Shrameva Jayate – Labour Day Celebration In India
International Workers’ Day
International Workers’ Day or Labour Day is a global celebration of the working class, the labourers, and the tradesmen whose efforts form the very foundation of our social and economic progress. In many European countries and erstwhile colonies of European nations, Labour Day is celebrated on 1 May each year. Other countries such as the US, however, celebrate Labor Day on the first Monday of September each year. In India, we start the month of May with a dedication to the labourers and workers who have been the force behind the industrial development of our nation.
History of Labour Day
One of the major events in the history of Labour Day is a labour demonstration that took place in Chicago’s Haymarket Square on 4 May, 1886. It started off as a peaceful demonstration seeking an 8 hour work day for the labourers, but soon got out of hand. An unidentified person hurled a bomb at the police, killing about 11 people. Of the eight convicted, seven turned out to be innocent. The incident was also followed by large-scale demands for 8 hour work days and better conditions for workers in many parts of the world.
It was later in 1904 that the 1904 International Socialist Conference in Amsterdam voiced a call for demonstrations by trade unions and socialist parties of all countries on 1 May each year “for the legal establishment of the 8-hour day, for the class demands of the proletariat, and for universal peace.”
Labour Day In India
1 May, Labour Day, is a public holiday in India. “Shramik Diwas” celebrations, demonstrations, and camps are organized in many parts of the country. The very first Labour Day celebration in the country was held in Madras (Chennai), on 1 May 1923. Malayapuram Singaravelu Chettiar, one of the founders of the Communist Party of India and a champion of workers’ rights, launched the Labour Kisan Party of Hindustan on this day. He arranged for two workers’ meetings to be held in Madras on that day – one was held opposite the Madras high Court on the Marina beach and the other was held at Triplicane. The red flag that popularly represents the working class was raised for the first time in India on this day. The Triumph of Labour Statue (popularly called Labour Statue) stands tall on the Marina Beach in Chennai – a grand reminder of the first Labour Day celebration in the country.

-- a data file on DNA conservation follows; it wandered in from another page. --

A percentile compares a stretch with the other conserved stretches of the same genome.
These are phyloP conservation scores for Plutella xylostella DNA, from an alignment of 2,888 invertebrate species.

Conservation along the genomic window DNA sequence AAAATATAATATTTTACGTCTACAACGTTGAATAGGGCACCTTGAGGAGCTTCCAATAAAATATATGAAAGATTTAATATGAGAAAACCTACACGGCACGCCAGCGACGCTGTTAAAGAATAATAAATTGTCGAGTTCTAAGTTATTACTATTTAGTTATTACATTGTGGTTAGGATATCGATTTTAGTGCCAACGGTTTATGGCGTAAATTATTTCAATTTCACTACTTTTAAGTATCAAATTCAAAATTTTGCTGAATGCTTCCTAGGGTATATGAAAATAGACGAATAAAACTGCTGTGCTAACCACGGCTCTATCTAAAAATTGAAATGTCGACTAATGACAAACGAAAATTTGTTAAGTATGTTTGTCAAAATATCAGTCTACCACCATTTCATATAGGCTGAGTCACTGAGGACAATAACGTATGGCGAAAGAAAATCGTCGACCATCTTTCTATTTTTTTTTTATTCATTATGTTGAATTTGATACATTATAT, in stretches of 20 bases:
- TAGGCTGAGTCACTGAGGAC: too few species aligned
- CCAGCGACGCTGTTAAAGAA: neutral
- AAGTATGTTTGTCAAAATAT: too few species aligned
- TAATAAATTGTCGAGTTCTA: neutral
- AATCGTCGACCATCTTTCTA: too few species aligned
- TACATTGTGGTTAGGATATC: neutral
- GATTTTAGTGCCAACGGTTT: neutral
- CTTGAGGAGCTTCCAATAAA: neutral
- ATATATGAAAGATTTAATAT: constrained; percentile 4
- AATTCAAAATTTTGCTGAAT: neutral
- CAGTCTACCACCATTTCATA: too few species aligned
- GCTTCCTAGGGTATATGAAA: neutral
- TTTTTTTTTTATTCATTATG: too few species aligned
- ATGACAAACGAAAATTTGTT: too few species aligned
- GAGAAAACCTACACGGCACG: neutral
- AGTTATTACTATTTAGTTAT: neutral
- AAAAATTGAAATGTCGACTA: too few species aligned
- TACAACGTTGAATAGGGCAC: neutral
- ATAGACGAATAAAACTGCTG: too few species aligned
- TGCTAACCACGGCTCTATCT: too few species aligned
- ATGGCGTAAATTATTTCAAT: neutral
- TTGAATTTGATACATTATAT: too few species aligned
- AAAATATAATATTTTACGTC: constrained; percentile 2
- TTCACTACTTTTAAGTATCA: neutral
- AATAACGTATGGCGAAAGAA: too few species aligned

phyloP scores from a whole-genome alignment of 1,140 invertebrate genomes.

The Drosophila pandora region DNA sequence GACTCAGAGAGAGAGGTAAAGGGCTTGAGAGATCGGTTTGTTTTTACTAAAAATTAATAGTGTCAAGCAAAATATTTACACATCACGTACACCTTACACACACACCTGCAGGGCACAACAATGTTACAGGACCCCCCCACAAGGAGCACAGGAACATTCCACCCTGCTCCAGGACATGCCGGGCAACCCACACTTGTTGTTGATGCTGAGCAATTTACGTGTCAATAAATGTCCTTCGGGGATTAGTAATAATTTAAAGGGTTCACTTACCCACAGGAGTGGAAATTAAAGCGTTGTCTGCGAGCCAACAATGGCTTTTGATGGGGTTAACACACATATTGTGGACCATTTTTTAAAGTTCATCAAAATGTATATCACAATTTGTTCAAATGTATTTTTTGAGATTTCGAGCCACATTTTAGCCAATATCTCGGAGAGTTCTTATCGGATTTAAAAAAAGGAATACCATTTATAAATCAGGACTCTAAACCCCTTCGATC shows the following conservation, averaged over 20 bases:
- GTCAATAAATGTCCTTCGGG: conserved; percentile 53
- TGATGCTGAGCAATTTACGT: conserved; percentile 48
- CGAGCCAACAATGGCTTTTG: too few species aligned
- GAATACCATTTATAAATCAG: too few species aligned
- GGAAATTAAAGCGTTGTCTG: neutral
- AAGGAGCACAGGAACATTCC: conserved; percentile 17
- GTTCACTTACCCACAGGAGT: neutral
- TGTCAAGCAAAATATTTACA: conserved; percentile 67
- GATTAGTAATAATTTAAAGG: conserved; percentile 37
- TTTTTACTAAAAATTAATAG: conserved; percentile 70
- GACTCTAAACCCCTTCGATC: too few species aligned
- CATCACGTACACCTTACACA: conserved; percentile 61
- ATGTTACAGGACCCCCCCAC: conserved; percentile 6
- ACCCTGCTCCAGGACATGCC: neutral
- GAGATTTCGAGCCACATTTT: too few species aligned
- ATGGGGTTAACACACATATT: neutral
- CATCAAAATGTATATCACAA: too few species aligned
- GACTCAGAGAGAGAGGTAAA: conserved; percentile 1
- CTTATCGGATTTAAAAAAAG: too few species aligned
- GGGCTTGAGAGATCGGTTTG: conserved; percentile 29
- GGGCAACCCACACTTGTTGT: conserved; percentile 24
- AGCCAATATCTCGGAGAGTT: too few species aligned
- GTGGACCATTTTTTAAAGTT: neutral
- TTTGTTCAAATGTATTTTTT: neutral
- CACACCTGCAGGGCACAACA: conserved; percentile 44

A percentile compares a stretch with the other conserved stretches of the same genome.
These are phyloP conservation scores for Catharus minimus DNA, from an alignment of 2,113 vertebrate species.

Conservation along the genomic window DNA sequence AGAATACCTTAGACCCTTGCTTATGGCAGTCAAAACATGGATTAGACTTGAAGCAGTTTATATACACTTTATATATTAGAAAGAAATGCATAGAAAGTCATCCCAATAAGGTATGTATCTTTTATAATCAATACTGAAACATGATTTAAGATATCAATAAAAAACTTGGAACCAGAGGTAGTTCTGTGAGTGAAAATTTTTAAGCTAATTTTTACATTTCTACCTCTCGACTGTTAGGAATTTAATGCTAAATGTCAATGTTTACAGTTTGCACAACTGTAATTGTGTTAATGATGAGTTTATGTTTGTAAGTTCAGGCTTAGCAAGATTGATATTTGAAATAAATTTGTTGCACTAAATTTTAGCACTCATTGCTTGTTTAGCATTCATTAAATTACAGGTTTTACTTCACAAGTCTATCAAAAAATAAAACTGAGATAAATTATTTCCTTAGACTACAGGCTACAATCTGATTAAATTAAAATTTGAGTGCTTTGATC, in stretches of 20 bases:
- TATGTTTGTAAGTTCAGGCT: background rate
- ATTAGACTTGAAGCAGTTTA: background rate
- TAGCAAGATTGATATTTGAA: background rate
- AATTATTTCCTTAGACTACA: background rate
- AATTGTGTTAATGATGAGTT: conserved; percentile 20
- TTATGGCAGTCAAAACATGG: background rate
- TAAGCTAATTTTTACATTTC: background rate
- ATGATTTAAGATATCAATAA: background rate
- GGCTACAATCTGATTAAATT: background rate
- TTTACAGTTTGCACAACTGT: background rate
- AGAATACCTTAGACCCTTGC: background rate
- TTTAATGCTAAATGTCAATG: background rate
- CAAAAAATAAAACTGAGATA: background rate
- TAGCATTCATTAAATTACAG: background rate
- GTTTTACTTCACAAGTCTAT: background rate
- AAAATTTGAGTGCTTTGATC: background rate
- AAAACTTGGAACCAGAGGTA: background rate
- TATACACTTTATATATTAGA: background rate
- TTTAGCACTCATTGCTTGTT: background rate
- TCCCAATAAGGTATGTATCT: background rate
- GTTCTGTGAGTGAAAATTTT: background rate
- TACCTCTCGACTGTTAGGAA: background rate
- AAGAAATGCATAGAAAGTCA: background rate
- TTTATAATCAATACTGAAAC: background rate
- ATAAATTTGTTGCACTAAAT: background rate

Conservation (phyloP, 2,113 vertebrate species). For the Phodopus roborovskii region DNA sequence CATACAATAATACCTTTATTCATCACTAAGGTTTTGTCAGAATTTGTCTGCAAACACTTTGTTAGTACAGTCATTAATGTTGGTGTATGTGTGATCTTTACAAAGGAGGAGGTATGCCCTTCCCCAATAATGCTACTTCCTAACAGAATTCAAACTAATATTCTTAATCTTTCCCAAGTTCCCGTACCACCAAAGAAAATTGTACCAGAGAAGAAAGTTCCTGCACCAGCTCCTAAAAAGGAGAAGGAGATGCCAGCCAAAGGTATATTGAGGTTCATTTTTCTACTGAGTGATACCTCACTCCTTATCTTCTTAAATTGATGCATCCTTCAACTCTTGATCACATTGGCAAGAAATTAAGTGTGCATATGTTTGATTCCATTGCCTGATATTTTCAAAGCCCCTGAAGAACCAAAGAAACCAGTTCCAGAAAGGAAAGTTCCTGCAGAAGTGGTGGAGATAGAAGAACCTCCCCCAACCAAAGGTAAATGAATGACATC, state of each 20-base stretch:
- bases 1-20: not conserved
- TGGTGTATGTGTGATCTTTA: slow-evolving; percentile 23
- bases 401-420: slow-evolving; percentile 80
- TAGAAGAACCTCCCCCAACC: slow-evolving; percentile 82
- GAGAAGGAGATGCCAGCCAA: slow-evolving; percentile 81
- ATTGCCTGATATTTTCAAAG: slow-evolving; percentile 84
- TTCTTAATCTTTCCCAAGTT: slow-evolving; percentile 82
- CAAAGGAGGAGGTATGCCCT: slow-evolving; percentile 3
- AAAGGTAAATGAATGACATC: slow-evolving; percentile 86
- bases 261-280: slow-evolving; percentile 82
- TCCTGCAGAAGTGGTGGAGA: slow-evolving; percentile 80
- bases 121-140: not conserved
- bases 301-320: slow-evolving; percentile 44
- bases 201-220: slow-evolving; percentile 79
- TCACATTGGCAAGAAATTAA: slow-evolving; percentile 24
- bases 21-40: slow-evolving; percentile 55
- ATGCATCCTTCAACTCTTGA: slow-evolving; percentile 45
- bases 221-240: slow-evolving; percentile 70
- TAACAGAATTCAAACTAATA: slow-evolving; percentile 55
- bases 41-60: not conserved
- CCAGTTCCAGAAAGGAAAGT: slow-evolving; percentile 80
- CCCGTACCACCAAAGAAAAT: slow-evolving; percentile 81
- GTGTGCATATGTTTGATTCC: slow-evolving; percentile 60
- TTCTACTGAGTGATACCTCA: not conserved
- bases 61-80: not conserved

“Today, on Labour Day we salute the determination & hardwork of countless workers who play a big role in India’s progress. Shrameva Jayate!“, tweeted India’s Prime Minister Narendra Modi this morning. Appreciation of labourers and workers goes far beyond participating in Labour Day celebrations. With a vision as grand as ours – of turning the country into a global manufacturing hub – it is important that the labour force be accorded its rightful place in our hearts and in society.
2012 estimates suggest that there are over 487 million workers in the country. Recent news reports, however, reveal an alarming trend. To bypass tough labour laws companies are increasingly hiring contractual employees. Lack of security, seasonal employment, poor pay and living standards, child labour – these and a number of other challenges plague the working class of India. Labour Day is a reminder for us that these are the real architects of our society, that they deserve their due respect.